Case 3: The Documents of Kesen’numa Primary School (4 & 6)
              School documents provide a unique vignette of the history of their school zone. Due to the efforts of Ōhira Satoshi after the disaster of 3.11, this collection of documents was entrusted to the prefectural Tōhoku Museum of History for defumigation, and the Kesen’numa town administration has provided interim storage for the collection. This case provides an example of different kinds and levels of local government providing support in efforts to preserve part of the historical heritage of the region.

3 Operations in Inland Areas
Case 4: Sendai City, I Family (7)
              The Editorial Office of the History of Sendai City had visited the residence of this family prior to 3.11. However, we received information from a person with connections to the owner of the collection that there was cause for concern about damage due to rain leaks in the roof of the warehouse where the documents were stored. During our visit to the family house this time, we were able to locate and identify some several hundred documents from the modern period which had been previously catalogued but which could not be located when the Editorial Office staff previously visited. Furthermore, we found a large number of previously unknown documents and artifacts inside the leaking warehouse. We plan to conduct preservation activities anew here in 2014.

Assessing the collection of the S Family, 26th Nov. 2013.

Case 5: Sendai City, S Family (9)
              The main house and warehouse owned by this family in Sendai were badly damaged by the earthquake of 3.11. The buildings had to be demolished, and as part of this process, the family incinerated most of the documents that they held. This case is probably only the tip of an iceberg of similar cases occurring in inland areas where unrecorded documents are lost when the buildings which house them are demolished after a major earthquake. This kind of case shows that we still cannot lower our guard in working to save endangered documents from damage and destruction even this late after the disaster. 

4 Informants
              When planning for future activities to save historical materials, it is very important that we take the time to consider who are the people who provide us with information about endangered materials. With the exception of Kesen’numa Primary School and Onagawa Town (3), our informants were as follows.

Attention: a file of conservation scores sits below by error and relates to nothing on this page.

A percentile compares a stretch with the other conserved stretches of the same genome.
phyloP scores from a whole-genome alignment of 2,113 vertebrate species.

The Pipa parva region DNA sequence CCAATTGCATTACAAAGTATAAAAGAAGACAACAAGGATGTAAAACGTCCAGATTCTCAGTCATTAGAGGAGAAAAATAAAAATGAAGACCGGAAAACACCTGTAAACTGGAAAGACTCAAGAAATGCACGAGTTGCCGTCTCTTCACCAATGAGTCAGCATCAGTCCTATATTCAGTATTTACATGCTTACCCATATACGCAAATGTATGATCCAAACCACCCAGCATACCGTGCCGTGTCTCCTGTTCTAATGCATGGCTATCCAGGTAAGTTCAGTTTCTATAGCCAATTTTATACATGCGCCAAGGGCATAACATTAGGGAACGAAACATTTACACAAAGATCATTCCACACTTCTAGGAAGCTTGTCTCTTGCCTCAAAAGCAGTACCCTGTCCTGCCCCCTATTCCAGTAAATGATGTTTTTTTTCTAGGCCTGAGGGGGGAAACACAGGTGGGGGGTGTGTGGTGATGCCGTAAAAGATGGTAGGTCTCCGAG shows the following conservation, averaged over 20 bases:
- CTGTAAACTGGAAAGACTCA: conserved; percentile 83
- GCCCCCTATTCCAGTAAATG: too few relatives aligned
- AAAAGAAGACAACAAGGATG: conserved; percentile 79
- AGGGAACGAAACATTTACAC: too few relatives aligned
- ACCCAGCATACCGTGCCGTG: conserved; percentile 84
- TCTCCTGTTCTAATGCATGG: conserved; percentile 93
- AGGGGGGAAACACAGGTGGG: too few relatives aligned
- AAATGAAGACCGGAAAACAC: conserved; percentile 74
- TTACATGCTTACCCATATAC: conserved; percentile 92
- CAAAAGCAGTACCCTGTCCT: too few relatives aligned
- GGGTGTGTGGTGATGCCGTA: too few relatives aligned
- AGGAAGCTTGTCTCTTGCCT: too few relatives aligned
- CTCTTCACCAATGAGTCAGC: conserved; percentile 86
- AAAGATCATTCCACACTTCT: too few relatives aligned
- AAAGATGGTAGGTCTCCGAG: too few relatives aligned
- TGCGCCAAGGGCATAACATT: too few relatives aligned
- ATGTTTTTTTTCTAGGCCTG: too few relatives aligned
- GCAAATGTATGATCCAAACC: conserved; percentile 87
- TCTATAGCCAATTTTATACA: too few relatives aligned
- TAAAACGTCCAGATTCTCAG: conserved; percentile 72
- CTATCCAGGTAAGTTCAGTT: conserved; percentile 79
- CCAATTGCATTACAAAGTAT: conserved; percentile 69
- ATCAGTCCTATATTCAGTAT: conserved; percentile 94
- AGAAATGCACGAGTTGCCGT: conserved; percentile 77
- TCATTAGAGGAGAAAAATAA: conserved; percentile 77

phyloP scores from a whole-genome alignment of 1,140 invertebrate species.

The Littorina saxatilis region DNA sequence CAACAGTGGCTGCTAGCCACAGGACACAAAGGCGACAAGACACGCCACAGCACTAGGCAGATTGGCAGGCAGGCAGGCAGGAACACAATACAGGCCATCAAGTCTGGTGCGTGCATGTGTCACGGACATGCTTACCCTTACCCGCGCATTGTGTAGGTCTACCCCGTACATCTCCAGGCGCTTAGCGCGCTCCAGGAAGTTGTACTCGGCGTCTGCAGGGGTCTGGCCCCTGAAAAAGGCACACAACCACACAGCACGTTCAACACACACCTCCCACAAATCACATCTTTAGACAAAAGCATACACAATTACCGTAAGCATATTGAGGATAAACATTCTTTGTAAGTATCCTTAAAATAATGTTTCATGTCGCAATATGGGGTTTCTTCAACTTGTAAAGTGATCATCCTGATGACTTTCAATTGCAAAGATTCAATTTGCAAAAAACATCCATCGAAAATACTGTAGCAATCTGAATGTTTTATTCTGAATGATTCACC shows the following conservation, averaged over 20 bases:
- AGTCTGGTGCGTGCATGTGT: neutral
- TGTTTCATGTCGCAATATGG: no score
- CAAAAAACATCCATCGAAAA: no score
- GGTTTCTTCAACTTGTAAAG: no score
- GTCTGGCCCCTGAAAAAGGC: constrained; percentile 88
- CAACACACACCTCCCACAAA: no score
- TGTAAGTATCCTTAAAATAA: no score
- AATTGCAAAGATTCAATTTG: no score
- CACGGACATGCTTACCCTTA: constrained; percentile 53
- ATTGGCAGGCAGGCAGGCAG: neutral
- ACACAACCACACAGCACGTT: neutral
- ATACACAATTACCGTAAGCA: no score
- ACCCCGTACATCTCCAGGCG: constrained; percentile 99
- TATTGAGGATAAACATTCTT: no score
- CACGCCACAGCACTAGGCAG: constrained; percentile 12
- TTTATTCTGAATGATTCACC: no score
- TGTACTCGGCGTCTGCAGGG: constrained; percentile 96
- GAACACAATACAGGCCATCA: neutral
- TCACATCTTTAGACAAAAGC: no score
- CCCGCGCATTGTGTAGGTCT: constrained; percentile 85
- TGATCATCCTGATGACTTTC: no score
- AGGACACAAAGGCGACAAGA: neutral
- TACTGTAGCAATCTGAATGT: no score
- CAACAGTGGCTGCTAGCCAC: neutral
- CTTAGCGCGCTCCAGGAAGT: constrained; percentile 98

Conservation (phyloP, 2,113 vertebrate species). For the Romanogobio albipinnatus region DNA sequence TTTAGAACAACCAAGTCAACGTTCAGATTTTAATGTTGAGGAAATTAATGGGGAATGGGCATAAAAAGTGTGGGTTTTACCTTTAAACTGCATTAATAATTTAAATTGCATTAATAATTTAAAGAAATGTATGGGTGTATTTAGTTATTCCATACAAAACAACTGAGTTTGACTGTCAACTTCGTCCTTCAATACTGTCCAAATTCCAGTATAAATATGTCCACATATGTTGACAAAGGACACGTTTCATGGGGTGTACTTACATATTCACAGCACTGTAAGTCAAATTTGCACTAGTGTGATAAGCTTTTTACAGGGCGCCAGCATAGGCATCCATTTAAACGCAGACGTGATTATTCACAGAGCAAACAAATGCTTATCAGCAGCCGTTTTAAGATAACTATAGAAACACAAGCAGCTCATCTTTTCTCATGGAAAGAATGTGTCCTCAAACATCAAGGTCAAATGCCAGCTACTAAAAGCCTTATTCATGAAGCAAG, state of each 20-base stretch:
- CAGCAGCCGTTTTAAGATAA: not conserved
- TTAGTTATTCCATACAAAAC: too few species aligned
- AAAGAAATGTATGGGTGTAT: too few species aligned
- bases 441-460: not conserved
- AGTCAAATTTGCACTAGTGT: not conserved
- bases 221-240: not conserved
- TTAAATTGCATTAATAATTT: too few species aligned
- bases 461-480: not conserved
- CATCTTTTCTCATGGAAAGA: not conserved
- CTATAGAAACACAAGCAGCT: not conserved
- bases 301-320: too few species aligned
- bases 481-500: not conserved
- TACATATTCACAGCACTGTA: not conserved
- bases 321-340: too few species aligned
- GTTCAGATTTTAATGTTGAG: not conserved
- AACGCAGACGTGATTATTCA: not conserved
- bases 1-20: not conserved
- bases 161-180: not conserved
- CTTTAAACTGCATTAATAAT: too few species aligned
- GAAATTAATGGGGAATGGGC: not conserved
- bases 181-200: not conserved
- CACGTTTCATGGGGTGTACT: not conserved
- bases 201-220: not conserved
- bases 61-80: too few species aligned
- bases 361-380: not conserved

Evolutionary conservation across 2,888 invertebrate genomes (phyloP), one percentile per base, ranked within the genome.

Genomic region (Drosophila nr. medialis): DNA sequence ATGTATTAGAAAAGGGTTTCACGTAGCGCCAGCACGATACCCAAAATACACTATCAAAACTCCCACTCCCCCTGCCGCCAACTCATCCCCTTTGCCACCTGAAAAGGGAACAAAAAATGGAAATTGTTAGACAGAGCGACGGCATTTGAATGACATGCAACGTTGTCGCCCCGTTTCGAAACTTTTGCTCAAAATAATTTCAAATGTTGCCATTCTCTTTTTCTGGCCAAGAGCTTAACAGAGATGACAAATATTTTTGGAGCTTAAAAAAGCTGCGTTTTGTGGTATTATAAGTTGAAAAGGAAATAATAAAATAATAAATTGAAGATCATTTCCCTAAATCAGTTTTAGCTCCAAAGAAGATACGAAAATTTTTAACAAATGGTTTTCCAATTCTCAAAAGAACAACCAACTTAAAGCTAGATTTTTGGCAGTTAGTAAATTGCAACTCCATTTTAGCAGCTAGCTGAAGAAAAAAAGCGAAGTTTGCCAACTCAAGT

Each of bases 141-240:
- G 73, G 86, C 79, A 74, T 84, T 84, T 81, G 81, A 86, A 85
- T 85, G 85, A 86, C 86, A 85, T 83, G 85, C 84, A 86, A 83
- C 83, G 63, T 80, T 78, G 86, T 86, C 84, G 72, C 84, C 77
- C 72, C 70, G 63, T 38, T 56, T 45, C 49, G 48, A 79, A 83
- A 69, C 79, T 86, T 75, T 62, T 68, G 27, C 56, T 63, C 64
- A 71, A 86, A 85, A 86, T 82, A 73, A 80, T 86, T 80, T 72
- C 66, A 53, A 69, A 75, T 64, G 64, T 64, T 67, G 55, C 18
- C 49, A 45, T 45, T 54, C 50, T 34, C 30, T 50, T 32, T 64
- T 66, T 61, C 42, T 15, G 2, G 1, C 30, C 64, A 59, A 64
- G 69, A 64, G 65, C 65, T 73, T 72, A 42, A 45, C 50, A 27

In the case of the A Family of Ishinomaki (1), the Vice Chair of the Miyagi Shiryou Net Saitō Yoshiyuki had known the family prior to 3.11. In the case of the I Family of Ishinomaki (7) and the I Family of Sendai, the informants had known the owners of the collections prior to 3.11, and it was this existing network of inter-personal connections which led to us being informed of endangered historical materials and their rescue. These examples highlight the importance of being involved in local history and society as a means of fostering this kind of network.
              In the case of the K Family of Iwanuma (2), the owner saw media reports on the activities of Miyagi Shiryou Net and contacted us directly. The K Family of Higashi Matsushima found the Uehiro Endowed Chair when searching on the internet. These two cases illustrate the importance of using a wide variety of sources to disseminate information about our activities in order to elicit further information about endangered historical materials. 
              In the case of the S Family of Sendai, the informant was a student volunteer helping in our main quarters. This student heard about this collection by chance from an acquaintance and informed us. This case illustrates that other than using various forms of media to disseminate information about our activities, by engaging a wide range of people in the activities themselves we can both increase interest in these activities and widen our network of possible informants
(Satō Daisuke)

Part 2 Ongoing Tasks at the Network’s Main Office
              Salvaging endangered historical materials is only the starting point of what is needed to preserve such materials for posterity.
              Preserving documents which suffered tsunami damage (prolonged immersion in seawater) is a long and painstaking task. Moreover, a huge quantity of documents used as padding in the paper sliding doors of traditional buildings has been salvaged from buildings which being demolished due to earthquake damage. Furthermore, it is not enough to just restore and repair the documents themselves. In preparation for the ‘next’ large scale disaster it is important that we also create a record of the documents by photographing them with digital cameras.
              In Part 2, we will explain a little of the various tasks that we conduct on an ongoing basis at our Main Quarters.

1 Cleaning Documents Damaged by the Tsunami
              In the second half of 2013, we have conducted cleaning operations on the following four collections. We usually conduct this work from Monday to Wednesday every week.